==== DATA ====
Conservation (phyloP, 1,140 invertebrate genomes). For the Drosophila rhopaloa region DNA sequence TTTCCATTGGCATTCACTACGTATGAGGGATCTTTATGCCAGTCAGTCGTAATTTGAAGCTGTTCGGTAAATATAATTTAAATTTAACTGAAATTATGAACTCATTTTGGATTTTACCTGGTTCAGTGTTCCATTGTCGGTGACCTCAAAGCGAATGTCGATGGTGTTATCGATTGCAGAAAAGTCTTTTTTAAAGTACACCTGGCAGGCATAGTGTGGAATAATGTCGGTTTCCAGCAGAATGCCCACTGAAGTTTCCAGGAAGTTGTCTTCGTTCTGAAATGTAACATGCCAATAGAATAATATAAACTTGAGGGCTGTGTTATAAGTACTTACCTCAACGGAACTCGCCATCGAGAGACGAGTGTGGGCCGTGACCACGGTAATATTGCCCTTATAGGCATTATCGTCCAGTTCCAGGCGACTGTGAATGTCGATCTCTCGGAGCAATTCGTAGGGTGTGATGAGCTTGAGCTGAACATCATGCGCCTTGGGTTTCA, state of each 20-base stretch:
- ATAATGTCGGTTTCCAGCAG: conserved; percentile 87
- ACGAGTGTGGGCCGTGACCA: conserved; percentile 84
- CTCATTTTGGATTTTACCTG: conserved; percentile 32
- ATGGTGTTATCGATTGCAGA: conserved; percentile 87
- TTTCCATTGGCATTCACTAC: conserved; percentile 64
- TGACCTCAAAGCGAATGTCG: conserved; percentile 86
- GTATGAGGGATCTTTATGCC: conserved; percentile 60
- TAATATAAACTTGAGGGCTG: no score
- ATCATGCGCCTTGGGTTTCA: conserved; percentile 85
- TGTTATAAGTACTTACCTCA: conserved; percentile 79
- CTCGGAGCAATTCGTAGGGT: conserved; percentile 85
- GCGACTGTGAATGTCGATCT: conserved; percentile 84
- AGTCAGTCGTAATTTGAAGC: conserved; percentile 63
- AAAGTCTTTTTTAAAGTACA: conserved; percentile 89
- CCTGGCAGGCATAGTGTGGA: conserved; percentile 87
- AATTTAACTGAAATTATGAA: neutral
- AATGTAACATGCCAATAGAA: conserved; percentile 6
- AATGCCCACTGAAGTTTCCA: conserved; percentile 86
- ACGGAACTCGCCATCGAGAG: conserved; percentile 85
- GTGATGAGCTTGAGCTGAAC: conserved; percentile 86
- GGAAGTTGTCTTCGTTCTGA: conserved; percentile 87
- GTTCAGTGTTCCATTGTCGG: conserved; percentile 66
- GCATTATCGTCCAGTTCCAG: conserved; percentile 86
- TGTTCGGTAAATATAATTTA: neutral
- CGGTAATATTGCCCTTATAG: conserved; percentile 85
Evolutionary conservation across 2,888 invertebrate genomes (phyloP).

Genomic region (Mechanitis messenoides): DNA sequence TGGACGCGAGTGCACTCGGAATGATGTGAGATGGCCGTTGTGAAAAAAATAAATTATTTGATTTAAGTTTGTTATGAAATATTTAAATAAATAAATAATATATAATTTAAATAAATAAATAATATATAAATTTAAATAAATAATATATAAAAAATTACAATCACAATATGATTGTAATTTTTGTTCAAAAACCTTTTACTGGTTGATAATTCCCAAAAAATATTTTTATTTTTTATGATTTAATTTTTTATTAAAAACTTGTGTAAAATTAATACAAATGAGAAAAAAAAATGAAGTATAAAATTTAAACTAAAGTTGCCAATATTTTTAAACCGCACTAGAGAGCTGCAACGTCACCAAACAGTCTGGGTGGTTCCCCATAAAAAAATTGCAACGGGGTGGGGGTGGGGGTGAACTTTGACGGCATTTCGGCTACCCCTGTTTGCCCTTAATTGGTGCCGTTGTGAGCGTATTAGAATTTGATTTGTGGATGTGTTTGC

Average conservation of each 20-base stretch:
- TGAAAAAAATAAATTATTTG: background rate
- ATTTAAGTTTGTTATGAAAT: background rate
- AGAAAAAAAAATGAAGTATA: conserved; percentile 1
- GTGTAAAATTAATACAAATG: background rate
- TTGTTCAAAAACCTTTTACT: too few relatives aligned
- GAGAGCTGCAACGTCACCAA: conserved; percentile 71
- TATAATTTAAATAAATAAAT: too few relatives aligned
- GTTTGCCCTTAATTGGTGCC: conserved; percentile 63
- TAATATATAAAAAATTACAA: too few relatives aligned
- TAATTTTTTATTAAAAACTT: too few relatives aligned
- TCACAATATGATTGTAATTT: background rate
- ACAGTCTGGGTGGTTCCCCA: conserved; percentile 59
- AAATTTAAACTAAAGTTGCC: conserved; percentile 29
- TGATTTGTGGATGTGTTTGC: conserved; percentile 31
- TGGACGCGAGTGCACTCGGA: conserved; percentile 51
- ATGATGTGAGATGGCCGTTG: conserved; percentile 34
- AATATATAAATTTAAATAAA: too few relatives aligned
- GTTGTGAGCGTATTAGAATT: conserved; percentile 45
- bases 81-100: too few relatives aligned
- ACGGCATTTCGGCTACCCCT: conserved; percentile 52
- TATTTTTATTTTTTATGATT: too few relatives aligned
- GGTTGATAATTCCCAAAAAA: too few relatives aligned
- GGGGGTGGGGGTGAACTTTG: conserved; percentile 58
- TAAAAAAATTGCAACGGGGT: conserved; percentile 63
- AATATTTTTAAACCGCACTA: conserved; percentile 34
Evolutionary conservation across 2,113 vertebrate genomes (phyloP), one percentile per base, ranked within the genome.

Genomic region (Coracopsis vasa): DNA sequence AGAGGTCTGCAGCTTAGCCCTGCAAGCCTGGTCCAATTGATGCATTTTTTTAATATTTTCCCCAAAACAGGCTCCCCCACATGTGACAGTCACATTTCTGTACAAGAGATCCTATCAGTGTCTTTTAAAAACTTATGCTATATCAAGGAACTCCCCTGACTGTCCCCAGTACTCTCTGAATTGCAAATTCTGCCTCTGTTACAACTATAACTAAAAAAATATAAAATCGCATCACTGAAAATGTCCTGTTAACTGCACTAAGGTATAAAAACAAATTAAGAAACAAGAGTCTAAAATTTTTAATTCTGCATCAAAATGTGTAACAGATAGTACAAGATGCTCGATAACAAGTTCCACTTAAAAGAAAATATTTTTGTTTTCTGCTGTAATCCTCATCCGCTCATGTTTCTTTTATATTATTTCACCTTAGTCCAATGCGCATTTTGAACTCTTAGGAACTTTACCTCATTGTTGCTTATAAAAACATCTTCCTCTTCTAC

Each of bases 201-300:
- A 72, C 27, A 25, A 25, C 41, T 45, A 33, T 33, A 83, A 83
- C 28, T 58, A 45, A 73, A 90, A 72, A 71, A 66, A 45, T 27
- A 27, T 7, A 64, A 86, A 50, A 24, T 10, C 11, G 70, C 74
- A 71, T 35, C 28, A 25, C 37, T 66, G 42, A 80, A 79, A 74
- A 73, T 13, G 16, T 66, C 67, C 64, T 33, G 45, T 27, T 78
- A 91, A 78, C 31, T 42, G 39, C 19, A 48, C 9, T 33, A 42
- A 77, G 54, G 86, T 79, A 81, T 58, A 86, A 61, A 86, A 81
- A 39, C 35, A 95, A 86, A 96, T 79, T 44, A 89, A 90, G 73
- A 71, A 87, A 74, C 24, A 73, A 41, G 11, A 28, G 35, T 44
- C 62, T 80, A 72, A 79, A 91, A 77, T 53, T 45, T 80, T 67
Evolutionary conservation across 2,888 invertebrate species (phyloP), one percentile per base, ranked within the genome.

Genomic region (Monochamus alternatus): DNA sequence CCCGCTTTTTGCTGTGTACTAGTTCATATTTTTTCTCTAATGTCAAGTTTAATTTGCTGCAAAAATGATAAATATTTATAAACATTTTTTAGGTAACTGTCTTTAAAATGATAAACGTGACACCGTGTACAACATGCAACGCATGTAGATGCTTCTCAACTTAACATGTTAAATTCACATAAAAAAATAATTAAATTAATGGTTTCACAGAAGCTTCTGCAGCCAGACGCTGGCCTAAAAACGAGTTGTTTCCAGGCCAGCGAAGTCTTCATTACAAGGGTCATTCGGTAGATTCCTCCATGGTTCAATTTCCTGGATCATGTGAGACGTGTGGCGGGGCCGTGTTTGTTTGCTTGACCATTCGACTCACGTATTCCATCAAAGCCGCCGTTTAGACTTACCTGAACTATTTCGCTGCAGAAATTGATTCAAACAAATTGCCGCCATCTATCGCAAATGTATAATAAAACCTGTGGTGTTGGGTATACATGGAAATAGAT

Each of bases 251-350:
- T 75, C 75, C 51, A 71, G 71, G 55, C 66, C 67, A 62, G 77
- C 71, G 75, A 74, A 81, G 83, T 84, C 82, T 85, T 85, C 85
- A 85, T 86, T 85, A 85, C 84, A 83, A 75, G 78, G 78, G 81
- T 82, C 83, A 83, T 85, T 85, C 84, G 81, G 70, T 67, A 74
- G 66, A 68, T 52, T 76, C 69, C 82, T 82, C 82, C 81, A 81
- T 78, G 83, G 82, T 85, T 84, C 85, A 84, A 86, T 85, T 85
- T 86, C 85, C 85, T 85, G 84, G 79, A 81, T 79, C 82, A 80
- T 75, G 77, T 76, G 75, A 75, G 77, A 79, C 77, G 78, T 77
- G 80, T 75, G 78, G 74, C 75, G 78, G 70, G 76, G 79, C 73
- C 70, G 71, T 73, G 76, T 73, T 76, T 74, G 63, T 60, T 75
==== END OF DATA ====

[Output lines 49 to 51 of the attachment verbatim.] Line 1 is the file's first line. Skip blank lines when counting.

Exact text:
- ACGGCATTTCGGCTACCCCT: conserved; percentile 52
- TATTTTTATTTTTTATGATT: too few relatives aligned
- GGTTGATAATTCCCAAAAAA: too few relatives aligned